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More Refugees to Return to Iraq - 2003-08-10

The United Nations Refugee agency, UNHCR, is repatriating nearly 250 Iraqi refugees from Rafha camp in northern Saudi Arabia. This is the second group of refugees to go home since the fall of Saddam Hussein.

The U.N. refugee agency said the Iraqi refugees were to leave their remote Saudi Arabian camp Sunday night to avoid the sizzling desert heat.

It said they are expected to cross the border into Kuwait early Monday morning and go on to Basra, in southern Iraq. From there, it said, they will rejoin the families and friends they have not seen for more than 12 years.

UNHCR Spokesman Peter Kessler said these refugees have been clamoring to go back since April, even though the situation in Iraq remains unstable.

"They want to go back and see their families and see how Iraq has changed. We are not recommending that people return to Iraq at this time. But these refugees have been so anxious to go back, some of them have even been going on short hunger strikes to call for the start of the convoys, which is why we opted to organize these small convoys during the coming months," Mr. Kessler said.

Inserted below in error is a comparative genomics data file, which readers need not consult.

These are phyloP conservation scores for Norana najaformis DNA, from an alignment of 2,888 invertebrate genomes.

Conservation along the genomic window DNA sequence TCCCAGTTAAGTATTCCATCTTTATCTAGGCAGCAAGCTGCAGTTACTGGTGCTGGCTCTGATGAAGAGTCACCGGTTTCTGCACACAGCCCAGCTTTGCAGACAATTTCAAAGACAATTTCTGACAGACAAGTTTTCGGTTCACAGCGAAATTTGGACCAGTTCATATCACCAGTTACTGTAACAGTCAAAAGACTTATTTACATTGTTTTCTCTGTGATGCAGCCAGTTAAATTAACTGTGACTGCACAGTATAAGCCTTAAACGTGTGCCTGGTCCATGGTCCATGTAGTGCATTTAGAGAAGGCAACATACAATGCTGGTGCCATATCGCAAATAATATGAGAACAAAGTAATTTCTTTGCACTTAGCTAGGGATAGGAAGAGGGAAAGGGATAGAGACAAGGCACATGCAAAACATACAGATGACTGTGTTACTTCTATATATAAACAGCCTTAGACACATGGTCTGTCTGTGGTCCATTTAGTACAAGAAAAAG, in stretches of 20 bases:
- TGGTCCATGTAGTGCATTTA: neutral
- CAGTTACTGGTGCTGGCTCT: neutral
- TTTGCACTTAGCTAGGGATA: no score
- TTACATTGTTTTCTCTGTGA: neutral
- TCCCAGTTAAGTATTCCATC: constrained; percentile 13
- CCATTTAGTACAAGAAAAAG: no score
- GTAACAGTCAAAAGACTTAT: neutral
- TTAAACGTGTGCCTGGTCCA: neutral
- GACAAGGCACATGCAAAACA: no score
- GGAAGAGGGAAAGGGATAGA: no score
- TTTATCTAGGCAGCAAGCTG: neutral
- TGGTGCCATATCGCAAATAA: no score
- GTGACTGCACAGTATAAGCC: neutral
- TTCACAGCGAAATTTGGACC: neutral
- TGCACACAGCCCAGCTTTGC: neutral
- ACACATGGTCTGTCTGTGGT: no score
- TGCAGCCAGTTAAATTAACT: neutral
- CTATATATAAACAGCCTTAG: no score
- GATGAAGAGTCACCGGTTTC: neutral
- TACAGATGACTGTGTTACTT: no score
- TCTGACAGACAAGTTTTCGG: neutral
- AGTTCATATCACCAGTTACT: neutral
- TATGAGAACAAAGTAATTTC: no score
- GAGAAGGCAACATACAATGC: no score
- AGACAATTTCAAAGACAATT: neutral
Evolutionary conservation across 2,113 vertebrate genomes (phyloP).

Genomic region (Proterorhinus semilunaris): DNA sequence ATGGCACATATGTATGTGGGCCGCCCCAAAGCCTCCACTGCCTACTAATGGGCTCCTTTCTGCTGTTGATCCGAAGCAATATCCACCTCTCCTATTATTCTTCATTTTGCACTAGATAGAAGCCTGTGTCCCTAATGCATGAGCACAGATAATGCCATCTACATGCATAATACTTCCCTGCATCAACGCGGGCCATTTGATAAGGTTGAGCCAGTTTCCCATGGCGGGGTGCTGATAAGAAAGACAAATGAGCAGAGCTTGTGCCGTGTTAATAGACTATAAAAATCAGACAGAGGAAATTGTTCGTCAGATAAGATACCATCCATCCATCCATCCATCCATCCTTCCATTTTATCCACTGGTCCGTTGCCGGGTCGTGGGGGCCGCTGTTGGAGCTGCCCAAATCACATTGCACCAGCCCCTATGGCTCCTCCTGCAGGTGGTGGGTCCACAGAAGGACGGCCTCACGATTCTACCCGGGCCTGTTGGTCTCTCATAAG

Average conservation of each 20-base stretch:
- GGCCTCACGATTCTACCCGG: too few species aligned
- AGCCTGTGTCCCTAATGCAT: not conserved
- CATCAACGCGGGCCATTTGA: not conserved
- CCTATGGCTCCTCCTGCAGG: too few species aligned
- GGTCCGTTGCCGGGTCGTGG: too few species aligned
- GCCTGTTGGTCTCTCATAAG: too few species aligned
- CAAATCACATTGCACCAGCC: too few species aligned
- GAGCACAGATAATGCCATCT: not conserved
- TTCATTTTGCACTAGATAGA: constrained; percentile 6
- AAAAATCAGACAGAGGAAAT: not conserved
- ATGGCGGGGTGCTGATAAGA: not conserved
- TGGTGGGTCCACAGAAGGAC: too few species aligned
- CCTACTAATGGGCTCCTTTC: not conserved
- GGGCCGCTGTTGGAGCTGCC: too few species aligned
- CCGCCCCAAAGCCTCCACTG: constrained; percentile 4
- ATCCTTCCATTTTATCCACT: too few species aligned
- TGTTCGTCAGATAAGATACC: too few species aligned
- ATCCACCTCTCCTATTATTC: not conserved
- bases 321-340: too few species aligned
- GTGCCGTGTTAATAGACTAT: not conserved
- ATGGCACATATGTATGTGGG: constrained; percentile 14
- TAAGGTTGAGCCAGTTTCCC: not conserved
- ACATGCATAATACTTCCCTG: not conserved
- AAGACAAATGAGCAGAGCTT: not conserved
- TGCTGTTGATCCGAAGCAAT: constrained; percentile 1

More than 5,000 Iraqis have been living in the Rafha camp since the 1991 Gulf War. The U.N. agency said it expects to repatriate more than 3,600 of them this year.

Later this month, Mr. Kessler said, the UNHCR will carry out another small-scale repatriation, this time from Iran. He said it will help some 100 Iraqi refugees desperate to return home after years of exile. Those refugees will be returning from Ashrafi camp, which holds more than 11,000 Iraqis.

Iran currently is hosting an estimated 200,000 Iraqi refugees.

Mr. Kessler said the United Nations will not begin large-scale repatriations until next year, when it is hoped that security in Iraq will have improved. "We do not have a crystal ball. We do not know what the situation will look like down the road. But we do hope that by 2004, that the coalition will have a better control of the security situation, that an administration and property adjudication structure will be in place in Iraq. And that, of course, these problems with electricity, medical care, water will have been alleviated so that people have access to these very vital, basic services," he said.

The UNHCR estimates there are around three million Iraqi exiles around the world. It says it believes more than 500,000 of them will ask the United Nations to help them go home.